1-Two notions serve as the basis for all torts: wrongs and compensation. True False 2-The goal of tort law is to put a defendant in the position that he or she would have been in had the tort occurred to the defendant. True False 3-Hayley is injured in an accident precipitated by Isolde. Hayley files a tort action against Isolde, seeking to recover for the damage suffered. Damages that are intended to compensate or reimburse a plaintiff for actual losses are: compensatory damages. reimbursement damages. actual damages. punitive damages. 4-Ladd throws a rock intending to hit Minh but misses and hits Nasir instead. On the basis of the tort of battery, Nasir can sue: Ladd. Minh. the rightful owner of the rock. no one. 4-Luella trespasses on Merchandise Mart’s property. Through the use of reasonable force, Merchandise Mart’s security guard detains Luella until the police arrive. Merchandise Mart is liable for: assault. battery. false imprisonment. none of the choice 6-The extreme risk of an activity is a defense against imposing strict liability. True False 7-Misrepresentation in an ad is enough to show an intent to induce the reliance of anyone who may use the product. True False 8-Luke is playing a video game on a defective disk that melts in his game player, starting a fire that injures his hands. Luke files a suit against Mystic Maze, Inc., the game’s maker under the doctrine of strict liability. A significant application of this doctrine is in the area of: cyber torts. intentional torts. product liability. unintentional torts 9-More than two hundred years ago, the Declaration of Independence recognized the importance of protecting creative works. True False 10-n 2014, Cloud Computing Corporation registers its trademark as provided by federal law. After the first renewal, this registration: is renewable every ten years. is renewable every twenty years. runs for life of the corporation plus seventy years. runs forever. 11-Wendy works as a weather announcer for a TV station under the character name Weather Wendy. Wendy can register her character’s name as: a certification mark. a trade name. a service mark. none of the choices 12-Much of the material on the Internet, including software and database information, is not copyrighted. True False 13-In a criminal case, the state must prove its case by a preponderance of the evidence. True False 14-Under the Fourth Amendmentt, general searches through a person’s belongings are permissible. True False 15-Maura enters a gas station and points a gun at the clerk Nate. She then forces Nate to open the cash register and give her all the money. Maura can be charged with: burglary. robbery. larceny. receiving stolen property. 16-Reno, driving while intoxicated, causes a car accident that results in the death of Santo. Reno is arrested and charged with a felony. A felony is a crime punishable by death or imprisonment for: any period of time. more than one year. more than six months. more than ten days. 17-Corporate officers and directors may be held criminally liable for the actions of employees under their supervision. True False 18-Sal assures Tom that she will deliver a truckload of hay to his cattle ranch. A person’s declaration to do a certain act is part of the definition of: an expectation. a moral obligation. a prediction. a promise. 19-Lark promises to buy Mac’s used textbook for $60. Lark is: an offeror. an offeree a promisee. a promisor. 20-Casey offers to sell a certain used forklift to DIY Lumber Outlet, but Casey dies before DIY accepts. Most likely, Casey’s death: did not affect the offer. shortened the time of the offer but did not terminated it. extended the time of the offer. terminated the offer.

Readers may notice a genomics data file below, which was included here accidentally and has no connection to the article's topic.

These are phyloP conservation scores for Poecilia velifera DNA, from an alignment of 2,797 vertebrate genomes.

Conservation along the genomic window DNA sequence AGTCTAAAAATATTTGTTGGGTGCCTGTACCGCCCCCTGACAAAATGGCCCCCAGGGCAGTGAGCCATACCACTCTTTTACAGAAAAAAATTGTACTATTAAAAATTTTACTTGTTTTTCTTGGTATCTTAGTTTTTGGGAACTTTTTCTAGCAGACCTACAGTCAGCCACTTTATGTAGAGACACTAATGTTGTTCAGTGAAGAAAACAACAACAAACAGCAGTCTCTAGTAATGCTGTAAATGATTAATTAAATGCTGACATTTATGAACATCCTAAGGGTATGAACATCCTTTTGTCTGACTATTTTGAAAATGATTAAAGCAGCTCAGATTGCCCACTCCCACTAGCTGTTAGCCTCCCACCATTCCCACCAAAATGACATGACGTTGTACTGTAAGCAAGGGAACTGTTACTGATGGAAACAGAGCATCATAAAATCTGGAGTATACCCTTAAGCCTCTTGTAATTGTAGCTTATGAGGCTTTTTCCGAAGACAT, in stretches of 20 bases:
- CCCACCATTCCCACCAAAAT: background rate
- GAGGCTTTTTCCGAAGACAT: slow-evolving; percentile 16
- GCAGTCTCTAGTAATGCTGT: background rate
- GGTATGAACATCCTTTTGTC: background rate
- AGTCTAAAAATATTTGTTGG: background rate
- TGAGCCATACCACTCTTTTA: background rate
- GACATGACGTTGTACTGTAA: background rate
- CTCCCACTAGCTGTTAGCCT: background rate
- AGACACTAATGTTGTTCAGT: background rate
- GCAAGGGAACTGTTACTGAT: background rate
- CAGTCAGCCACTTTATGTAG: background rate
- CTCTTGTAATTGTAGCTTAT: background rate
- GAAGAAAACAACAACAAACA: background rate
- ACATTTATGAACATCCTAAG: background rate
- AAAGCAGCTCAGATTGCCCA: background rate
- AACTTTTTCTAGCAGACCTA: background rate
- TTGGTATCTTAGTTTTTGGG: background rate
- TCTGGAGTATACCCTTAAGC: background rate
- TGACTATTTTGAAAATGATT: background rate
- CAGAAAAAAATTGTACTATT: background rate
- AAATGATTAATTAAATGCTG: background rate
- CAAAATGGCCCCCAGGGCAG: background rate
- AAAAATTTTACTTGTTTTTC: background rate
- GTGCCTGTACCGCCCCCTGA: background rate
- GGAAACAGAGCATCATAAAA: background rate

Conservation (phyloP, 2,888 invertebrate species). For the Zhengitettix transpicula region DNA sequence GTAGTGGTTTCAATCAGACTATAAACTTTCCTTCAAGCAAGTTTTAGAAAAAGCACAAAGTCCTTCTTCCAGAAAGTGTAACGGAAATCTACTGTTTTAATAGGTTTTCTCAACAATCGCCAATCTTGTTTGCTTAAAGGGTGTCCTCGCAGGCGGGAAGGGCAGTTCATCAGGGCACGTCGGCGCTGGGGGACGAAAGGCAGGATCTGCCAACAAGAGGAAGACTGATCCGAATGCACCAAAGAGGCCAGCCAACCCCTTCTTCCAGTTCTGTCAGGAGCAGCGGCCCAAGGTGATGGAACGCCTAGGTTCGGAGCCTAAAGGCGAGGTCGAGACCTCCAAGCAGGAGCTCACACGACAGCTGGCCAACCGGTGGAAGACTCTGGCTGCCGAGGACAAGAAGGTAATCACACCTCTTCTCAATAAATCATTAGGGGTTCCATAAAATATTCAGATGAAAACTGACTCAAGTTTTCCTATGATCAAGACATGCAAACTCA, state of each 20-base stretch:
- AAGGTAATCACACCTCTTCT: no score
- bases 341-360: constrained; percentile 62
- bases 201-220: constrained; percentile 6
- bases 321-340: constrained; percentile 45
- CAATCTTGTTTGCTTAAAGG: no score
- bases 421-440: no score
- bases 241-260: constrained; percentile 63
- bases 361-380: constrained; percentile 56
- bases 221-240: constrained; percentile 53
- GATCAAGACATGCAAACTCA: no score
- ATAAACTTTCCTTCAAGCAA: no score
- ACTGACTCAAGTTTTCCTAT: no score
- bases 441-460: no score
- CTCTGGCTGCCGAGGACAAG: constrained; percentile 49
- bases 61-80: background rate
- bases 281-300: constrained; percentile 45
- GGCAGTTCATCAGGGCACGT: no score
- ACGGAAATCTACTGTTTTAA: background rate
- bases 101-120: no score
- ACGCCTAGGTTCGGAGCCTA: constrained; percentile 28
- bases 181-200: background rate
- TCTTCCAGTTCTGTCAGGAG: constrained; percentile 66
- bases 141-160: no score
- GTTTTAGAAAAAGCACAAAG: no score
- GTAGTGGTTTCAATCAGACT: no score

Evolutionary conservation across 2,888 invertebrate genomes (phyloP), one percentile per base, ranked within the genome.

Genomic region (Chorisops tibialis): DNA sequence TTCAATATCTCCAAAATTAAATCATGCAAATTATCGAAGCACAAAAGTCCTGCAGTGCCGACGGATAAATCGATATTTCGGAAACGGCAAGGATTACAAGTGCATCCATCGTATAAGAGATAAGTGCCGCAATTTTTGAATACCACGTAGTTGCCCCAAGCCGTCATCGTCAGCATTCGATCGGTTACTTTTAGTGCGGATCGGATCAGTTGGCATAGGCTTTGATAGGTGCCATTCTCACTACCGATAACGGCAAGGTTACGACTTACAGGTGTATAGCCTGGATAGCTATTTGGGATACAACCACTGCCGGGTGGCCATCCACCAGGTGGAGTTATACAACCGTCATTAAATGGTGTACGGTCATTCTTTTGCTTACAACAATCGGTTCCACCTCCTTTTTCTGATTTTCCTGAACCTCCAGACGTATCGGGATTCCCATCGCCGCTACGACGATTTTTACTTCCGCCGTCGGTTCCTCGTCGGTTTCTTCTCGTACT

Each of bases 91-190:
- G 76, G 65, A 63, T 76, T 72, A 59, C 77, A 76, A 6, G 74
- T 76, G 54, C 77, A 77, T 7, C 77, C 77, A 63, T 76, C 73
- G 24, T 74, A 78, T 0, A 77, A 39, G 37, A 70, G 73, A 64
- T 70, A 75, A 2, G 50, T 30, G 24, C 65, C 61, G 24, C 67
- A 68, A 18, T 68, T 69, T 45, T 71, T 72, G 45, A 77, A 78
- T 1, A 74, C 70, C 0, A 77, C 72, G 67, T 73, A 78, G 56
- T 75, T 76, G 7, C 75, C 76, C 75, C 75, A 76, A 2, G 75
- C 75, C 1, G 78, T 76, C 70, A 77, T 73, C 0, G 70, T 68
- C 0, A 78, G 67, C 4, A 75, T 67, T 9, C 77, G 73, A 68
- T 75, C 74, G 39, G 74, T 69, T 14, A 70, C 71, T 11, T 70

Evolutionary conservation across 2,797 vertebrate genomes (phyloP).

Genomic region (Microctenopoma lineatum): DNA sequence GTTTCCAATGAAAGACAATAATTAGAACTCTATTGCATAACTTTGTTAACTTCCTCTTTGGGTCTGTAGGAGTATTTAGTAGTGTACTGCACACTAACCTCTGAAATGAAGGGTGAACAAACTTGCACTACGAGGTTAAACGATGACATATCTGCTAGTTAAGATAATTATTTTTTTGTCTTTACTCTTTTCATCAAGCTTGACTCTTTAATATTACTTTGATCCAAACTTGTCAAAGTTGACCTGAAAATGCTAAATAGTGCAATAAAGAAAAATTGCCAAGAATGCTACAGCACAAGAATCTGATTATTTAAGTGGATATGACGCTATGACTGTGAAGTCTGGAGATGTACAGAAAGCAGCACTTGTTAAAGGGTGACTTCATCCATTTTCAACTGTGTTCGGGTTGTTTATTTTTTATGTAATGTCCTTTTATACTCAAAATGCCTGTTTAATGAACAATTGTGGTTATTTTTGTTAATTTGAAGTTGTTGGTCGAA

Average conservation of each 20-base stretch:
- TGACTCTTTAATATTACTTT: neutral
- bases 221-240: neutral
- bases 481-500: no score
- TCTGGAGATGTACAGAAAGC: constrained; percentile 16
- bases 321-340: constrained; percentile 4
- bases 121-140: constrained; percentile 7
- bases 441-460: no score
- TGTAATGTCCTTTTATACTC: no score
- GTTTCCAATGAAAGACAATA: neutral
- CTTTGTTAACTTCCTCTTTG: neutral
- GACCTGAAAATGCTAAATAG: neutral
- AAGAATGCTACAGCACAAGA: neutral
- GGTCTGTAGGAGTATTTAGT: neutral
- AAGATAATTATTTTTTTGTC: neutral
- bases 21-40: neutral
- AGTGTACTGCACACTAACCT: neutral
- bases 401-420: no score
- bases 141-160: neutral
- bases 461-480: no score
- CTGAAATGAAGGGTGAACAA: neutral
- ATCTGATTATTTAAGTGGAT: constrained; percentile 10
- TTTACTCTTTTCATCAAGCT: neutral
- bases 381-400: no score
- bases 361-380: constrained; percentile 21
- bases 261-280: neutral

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ELT-2060: Electronics I Lab xx Lab Title Performed by: Ima Student Date performed: mm/dd/yyyy Date report submitted: mm/dd/yyyy Lab Partner: Hesa/Shesa Partner Laboratory Instructor: Dr. Esposito Introduction (or Objective) The introduction should be written so that a student not skilled in electronics could get a good idea of what your report is about and what you did in lab. The objective should include a short statement describing the purpose or goal of the lab, i.e., what you hoped or expected to see. Avoid making overly general statements. Instead be as specific as you can. The objective section should raise a question that is answered by the Conclusion. Note that the Objective is generally supplied in the lab handout. Theory/Background In this section include whatever theory or background is required to explain the results (or intended results) of the lab. In some labs it might be necessary to derive formula. In other labs it might be more appropriate to give an overview of background material. Change the name of this section to suit the needs of your particular lab. Hardware/Software Used Use this section to list the specific hardware/software you used in your lab. For example: • Proto-board • TL082 Opamp • 2N3904 NPN Transistor • Oscilloscope • MultiSim Procedure In this section describe the procedure you used during the lab. Include circuit schematics, PCB layouts, or otherwise describe the physical hardware you designed in your lab. This would be a good place to describe the operation of any hardware or software provided to you. It would also be a good place to describe any testing plan you developed for the hardware or software you created. Be sure to give enough detail so that someone with a similar technical background as yourself could reproduce your results from the information you provide. Any descriptions of the procedure you write should always be written in the past tense and should not be a word for word repeat of the lab handout. In fact, it is usually best to reference the lab handout and minimize any detailed discussion of the procedure, except in cases where there were deviations from the given procedure. It is usually a good idea to mention the procedure associated with each result that you discuss. Example: 1. We followed the procedure in the laboratory manual for step #1 in setting up the following circuit (draw circuit and include with your report): Data/Test Results In this section include your data. If you made measurements of a circuit, include the raw measurements here, probably in tabular form. This is also an appropriate section to include computed data (numbers calculated from the raw data), theoretical results along with percent errors, graphs, sketches, and oscilloscope waveforms. If you wrote software for your lab, include the results of your testing in this section. You may wish to rename this section to more accurately reflect its content. Include diagrams, tables, graphs, or whatever else you feel will yield a clear description of the results. Be sure to present all of the results requested by the lab handout. Example: 1. We checked the wiring, turned on the power, and took the following measurements using our DMM. Note: it was tricky trying to insert the ammeter to make the current measurements. (include table with your report…example below): Theory Experimental Is I510 I1500 Rtotal= Rtotal =10V/Is or Rtotal = measure without supply Discussion Use this section to interpret the results you presented in the Data section. What do your results mean? What is the significance of them? What problems did you encounter in the lab and how did you solve them? Did you see what you had expected? If not, why not? You can also use this section to answer any explicit questions in the lab handout. Conclusion This section should be brief statement of the conclusion(s) you can draw from your lab results. The conclusion should directly answer the question raised in the Objective section. Avoid discussing your results here (use the Discussion section for that). Also avoid concluding things that are not a direct consequent of your lab results (even if they are true). You may also want to include your written thoughts on the significance of the lab exercise such as how the circuit(s) you built might be applied in equipment used by consumers or in the workplace. What did you learn from this lab that will help you as a future technician or engineer? NOTE: Files are to be named: ELT2060F15LABxxW_Last Name, First Name (for Williston) ________________________________________ Appendix References In this section put any relevant references used to support your report. This includes printed documents, web URLs, and references to data sheets, etc.